For a healthy skin makeover
This time of year is wonderful for rejuvenation, including creating glowing skin. One great way to start a skin renewal plan is with oil.
This time of year is a wonderful time for rejuvenation—and that includes creating healthy, glowing skin. One great way to kick-start any skin renewal plan is to begin using a natural skin care oil.
Soothing and nourishing
Oils not only help replenish our complexions and protect us from the harsh elements, but also contain their own special therapeutic properties. Some oils can support sensitive skin with anti-inflammatory actions, while others can combat breakouts by killing bacteria.
There are so many beautifying plant-derived oils that it’s simply a matter of finding which one is best for your skin type, condition, and skin care goals.
Sensitive skin and redness
Sensitive skin is a common concern this time of year due to the dry, dehydrating winter weather. This dryness can tax delicate skin types and aggravate inflammatory conditions such as eczema and rosacea. Oils serve as protectors, acting as barriers against the irritating environment. Some oils, such as borage and camellia, also soothe inflammation and help rebuild the skin’s strength and immunity.
Borage oil is one of the best oils to alleviate eczema as it’s high in gamma-linolenic acid, a nourishing essential fatty acid. It helps bolster the health of skin tissue, promotes its elasticity, and has itch-reducing properties.
Borage oil makes an excellent facial moisturizer but it can also be used anywhere on the body or scalp. It’s so therapeutic that it has even been incorporated into the fabric of undershirts to help soothe childhood eczema.
Camellia oil is another calming oil that’s effective on rosacea and many other inflammatory conditions. Camellia is the same flower that green tea is made from and shares its antioxidant properties that help combat free-radical damage. This oil also strengthens skin tissue, making complexions more resilient and robust. Camellia oil has a wonderful silky texture that makes for a light moisturizer and a good base for makeup.
Oils are inherently good for antiaging as they nourish and soften the skin as well as create a barrier that locks in hydration.
Avocado oil, in particular, is excellent for antiaging as it’s richer and heavier than most other oils. This moisturizing property helps prevent transepidermal water loss. Avocado oil is best used over a hydrating, water-based serum as its heavier texture seals the light serum into skin tissue, making it more effective in protecting the skin. Avocado oil is incredible for repairing skin, healing wounds, and combatting aging caused by everyday damage.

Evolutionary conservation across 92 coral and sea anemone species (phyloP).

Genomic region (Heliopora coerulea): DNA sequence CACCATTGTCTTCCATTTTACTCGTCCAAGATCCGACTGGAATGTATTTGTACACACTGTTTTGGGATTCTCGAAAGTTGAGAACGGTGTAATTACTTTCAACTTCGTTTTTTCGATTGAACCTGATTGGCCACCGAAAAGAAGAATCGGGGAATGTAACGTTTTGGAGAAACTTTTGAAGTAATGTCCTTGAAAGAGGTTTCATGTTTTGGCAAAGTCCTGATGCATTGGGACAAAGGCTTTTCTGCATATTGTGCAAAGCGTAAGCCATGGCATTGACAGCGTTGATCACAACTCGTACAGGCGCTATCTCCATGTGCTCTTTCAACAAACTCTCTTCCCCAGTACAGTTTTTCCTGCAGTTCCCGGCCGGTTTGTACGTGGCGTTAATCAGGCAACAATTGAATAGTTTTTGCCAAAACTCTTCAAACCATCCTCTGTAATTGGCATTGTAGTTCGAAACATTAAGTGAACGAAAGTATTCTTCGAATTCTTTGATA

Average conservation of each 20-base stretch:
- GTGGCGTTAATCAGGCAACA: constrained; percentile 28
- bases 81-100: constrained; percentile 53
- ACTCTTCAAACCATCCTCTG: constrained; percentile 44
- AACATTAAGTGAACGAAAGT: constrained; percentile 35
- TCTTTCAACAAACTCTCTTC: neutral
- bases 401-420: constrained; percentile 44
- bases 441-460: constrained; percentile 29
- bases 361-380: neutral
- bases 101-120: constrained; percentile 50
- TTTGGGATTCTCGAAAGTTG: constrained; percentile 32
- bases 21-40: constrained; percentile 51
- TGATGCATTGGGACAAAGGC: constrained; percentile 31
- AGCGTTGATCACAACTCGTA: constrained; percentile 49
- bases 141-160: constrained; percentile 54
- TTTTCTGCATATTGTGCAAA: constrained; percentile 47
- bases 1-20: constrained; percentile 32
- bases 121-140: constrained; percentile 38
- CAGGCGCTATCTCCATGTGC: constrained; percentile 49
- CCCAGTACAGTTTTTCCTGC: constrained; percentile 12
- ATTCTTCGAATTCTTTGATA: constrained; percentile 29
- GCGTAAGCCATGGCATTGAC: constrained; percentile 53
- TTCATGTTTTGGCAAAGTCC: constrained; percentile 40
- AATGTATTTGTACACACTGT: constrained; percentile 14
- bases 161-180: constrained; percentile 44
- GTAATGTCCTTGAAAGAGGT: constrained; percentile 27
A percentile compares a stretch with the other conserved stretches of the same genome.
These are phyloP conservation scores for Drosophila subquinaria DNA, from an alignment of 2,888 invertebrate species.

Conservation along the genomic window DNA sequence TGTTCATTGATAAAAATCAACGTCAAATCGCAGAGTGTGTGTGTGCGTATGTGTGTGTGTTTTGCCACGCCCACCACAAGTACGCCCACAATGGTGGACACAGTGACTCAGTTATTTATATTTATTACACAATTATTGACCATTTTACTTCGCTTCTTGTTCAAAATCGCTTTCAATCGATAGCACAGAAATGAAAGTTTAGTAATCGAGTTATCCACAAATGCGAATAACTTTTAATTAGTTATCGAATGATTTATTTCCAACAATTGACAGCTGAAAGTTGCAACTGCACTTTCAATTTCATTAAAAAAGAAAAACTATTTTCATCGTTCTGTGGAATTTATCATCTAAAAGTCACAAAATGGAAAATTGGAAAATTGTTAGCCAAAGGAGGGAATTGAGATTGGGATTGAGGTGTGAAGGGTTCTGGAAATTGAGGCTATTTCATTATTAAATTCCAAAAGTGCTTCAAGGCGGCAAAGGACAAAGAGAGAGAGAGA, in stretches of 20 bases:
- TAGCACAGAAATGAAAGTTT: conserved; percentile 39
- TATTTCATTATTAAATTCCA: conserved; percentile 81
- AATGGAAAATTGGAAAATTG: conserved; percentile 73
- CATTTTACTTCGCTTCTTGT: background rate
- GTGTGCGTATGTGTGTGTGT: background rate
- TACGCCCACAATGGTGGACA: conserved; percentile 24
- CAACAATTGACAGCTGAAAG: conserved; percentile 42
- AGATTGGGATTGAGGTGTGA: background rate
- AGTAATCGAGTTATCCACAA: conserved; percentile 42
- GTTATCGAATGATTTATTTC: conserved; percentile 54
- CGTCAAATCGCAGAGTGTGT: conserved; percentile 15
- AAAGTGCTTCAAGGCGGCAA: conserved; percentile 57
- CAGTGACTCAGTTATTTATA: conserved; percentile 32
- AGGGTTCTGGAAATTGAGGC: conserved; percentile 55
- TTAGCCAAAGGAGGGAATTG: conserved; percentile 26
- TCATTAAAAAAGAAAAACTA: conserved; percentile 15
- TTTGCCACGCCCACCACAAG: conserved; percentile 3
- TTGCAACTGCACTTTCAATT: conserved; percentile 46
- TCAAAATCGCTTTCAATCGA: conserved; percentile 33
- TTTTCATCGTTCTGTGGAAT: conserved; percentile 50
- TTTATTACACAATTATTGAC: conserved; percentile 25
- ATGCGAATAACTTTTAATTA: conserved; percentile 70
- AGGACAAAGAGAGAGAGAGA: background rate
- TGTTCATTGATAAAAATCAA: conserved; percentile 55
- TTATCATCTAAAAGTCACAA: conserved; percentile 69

Evening primrose oil
Another oil that is commonly used for antiaging is evening primrose oil. This flower oil can be applied topically and taken orally for its hormone-balancing properties (consult your natural health practitioner for dosage advice). This oil can provide support for the body as it transitions into menopause and the changes in the skin that accompany this. Evening primrose oil has also been found to be effective for treating hyperpigmentation and UV damage, as well as diminishing age spots.
Sun damage and dark spots
Hyperpigmentation is an especially difficult skin condition to treat. Conventional dermatology prescribes bleaching agents and peels, but these have been found to have negative effects such as the potential to cause further damage and sun sensitivity. Some skin-lightening chemicals have even been identified as possible carcinogens.
Oils can provide a natural, safer alternative to conventional lightening methods as some have hyperpigmentation-diminishing properties. Research has found rosehip oil to be effective in reducing pigmentation. Its antioxidant activity, provided by the rosehip fruit’s high vitamin A and C content, aids skin repair and reduces scarring.
Tamanu oil is also good for uneven skin tone, specifically for fading skin marks and scars. Derived from the nut kernels of the tropical tamanu tree, this oil is famed for its wound-healing actions and scar-fading properties.
This may come as a surprise, but facial oils treat acne. Acne-prone people tend to fear oil because there’s a common misconception that oil causes blemishes and clogged pores. In fact, many oils have the ability to regulate the oil glands and decrease the skin’s oiliness.
This is a nurturing approach to acne that will not irritate and dehydrate skin. Conventional blemish treatments such as peels and drying agents can sensitize and damage complexions, making them short-sighted strategies.
Argan (and camellia) are two such oils; applying one of these daily can help control sebaceous (oil gland) activity. Facial oils can also possess antibacterial properties. Along with regulating oil secretions, argan oil also guards the skin against infections, working to prevent breakouts and the formation of pustules and acne cysts.
Neem is another clarifying oil with powerful antiseptic actions. Neem is a plant indigenous to India, and its oil is used extensively in Ayurvedic medicine to treat infections, parasites, and inflammation. Its antiseptic, antifungal, antiviral, and anti-inflammatory properties make it an excellent option for breakouts and other skin infections.
Skin oils have a variety of unconventional uses that go beyond simply lubricating the skin’s surface. Facial oils can be used as multifaceted beauty treatments that address a variety of skin ailments at once, making them therapeutic and practical. Choosing the right oil based on your specific needs and concerns can arm you with skin care tools that can tackle any New Year’s skin rejuvenation resolution.
Supplements for skin rejuvenation
These supplements feed your skin from the inside out.
green tea extract